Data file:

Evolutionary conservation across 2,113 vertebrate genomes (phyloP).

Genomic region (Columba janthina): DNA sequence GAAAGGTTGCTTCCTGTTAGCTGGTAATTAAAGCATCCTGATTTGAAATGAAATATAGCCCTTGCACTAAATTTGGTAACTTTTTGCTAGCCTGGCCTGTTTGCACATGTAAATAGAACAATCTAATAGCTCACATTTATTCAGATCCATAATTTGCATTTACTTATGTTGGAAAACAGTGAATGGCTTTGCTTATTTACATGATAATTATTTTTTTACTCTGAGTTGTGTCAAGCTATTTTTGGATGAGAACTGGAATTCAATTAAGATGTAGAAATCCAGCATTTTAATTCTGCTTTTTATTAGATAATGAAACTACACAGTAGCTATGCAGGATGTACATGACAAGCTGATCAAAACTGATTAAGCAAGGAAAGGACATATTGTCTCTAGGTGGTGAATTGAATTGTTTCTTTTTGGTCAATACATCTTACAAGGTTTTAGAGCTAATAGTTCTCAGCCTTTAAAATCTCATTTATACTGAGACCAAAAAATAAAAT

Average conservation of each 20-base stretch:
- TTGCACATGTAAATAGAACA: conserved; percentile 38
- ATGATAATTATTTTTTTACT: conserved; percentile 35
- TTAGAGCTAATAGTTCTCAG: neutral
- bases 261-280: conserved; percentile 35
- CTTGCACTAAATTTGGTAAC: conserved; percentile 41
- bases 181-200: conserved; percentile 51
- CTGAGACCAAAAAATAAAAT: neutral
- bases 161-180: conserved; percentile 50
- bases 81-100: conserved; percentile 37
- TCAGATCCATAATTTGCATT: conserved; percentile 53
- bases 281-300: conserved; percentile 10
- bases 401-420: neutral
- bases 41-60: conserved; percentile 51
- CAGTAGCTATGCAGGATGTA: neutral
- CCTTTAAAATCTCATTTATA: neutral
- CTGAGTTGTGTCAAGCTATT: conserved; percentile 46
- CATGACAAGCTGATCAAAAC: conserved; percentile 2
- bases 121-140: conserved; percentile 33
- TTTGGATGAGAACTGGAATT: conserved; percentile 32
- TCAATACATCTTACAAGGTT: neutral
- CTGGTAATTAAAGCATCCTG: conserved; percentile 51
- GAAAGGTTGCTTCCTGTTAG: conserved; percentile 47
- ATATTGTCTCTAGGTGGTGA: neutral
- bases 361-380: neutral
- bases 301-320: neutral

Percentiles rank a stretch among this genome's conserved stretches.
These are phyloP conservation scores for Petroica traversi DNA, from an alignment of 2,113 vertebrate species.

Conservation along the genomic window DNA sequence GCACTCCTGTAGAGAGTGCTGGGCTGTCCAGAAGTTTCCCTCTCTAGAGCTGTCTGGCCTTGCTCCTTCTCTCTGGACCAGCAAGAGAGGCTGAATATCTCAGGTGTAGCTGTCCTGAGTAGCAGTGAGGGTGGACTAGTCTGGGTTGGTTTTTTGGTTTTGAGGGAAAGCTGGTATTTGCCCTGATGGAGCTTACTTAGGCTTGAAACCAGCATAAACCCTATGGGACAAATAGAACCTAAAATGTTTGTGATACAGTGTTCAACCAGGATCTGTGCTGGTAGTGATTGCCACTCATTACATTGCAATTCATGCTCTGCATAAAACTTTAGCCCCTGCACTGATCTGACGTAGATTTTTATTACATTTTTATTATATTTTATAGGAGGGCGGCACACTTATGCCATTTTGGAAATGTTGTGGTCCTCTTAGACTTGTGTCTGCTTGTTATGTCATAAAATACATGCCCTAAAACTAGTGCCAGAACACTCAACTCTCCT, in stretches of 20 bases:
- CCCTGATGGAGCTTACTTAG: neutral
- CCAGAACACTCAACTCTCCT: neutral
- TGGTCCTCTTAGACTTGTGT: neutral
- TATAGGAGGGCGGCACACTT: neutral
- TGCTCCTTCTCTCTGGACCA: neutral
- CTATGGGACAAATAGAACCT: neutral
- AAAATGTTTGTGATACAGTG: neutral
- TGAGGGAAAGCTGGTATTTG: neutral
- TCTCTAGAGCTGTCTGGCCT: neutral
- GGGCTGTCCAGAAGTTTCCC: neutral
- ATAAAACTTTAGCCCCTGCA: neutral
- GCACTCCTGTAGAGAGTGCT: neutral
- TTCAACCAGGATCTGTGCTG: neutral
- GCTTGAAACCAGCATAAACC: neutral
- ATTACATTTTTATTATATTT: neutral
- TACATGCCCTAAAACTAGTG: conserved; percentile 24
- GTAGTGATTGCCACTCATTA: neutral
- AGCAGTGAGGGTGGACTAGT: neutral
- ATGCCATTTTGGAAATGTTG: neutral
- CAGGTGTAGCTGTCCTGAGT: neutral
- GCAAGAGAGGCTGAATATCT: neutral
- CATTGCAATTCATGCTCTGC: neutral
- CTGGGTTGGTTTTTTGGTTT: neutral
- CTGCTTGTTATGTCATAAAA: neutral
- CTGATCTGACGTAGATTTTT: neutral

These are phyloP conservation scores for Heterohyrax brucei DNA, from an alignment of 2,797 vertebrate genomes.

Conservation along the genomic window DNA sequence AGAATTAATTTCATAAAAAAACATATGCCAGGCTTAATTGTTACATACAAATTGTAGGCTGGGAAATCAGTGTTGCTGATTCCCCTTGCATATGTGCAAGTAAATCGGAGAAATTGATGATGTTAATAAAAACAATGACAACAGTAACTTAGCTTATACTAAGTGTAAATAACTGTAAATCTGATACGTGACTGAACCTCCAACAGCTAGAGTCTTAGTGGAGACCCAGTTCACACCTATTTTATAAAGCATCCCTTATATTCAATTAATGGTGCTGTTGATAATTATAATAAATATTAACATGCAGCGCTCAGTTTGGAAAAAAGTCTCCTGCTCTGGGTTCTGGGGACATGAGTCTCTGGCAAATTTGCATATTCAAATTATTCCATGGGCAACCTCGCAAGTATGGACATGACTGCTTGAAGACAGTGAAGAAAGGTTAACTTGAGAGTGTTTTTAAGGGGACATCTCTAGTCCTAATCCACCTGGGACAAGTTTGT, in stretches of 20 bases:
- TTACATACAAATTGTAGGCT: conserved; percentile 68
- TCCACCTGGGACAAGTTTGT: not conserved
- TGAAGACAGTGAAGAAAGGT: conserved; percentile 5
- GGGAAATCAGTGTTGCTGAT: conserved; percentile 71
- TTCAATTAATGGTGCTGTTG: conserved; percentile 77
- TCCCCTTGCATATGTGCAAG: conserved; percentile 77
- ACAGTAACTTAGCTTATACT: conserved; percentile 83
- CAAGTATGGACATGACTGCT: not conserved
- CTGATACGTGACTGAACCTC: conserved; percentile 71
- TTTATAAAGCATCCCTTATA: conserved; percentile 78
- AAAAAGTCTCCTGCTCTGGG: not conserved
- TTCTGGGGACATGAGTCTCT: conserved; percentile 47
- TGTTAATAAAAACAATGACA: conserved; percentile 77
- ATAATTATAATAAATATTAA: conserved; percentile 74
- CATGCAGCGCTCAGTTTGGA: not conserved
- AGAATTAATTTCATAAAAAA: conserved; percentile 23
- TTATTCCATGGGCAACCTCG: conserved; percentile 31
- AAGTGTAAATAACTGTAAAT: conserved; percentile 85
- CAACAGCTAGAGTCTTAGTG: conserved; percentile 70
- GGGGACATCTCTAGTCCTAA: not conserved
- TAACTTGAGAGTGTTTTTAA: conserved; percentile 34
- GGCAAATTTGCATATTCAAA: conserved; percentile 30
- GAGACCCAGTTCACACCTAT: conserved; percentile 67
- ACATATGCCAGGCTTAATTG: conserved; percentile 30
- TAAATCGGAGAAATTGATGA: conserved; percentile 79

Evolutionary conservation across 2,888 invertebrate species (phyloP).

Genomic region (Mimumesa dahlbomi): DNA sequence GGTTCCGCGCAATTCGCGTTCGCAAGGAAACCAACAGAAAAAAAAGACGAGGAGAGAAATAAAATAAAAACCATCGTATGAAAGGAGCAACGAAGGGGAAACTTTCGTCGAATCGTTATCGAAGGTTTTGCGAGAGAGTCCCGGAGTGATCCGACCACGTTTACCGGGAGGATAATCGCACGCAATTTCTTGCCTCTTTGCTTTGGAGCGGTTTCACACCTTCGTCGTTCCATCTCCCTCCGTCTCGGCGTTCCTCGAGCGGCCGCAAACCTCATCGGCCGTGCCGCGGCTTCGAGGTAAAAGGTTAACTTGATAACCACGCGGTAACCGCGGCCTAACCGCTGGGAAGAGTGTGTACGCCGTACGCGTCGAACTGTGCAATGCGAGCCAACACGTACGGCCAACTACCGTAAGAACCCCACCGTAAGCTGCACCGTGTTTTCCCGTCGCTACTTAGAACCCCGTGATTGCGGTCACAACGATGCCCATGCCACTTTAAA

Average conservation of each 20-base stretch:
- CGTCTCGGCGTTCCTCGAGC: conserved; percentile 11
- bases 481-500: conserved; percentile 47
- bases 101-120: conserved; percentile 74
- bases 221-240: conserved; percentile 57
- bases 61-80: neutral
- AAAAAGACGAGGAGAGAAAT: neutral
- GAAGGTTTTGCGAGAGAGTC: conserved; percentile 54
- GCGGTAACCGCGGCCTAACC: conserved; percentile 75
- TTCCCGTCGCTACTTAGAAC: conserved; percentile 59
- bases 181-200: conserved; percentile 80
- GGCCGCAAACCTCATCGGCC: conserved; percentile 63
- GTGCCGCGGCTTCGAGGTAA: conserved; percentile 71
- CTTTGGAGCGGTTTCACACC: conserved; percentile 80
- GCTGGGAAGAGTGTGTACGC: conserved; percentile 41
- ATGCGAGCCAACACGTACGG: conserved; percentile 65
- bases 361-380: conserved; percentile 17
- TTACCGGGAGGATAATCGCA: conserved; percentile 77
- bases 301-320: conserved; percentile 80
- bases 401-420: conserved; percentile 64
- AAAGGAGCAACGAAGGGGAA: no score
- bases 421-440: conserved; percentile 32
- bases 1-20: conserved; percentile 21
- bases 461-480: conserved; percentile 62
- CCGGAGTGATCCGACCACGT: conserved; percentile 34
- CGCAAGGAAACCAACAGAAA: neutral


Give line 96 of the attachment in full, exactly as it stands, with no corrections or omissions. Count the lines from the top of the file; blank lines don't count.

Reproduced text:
- bases 181-200: conserved; percentile 80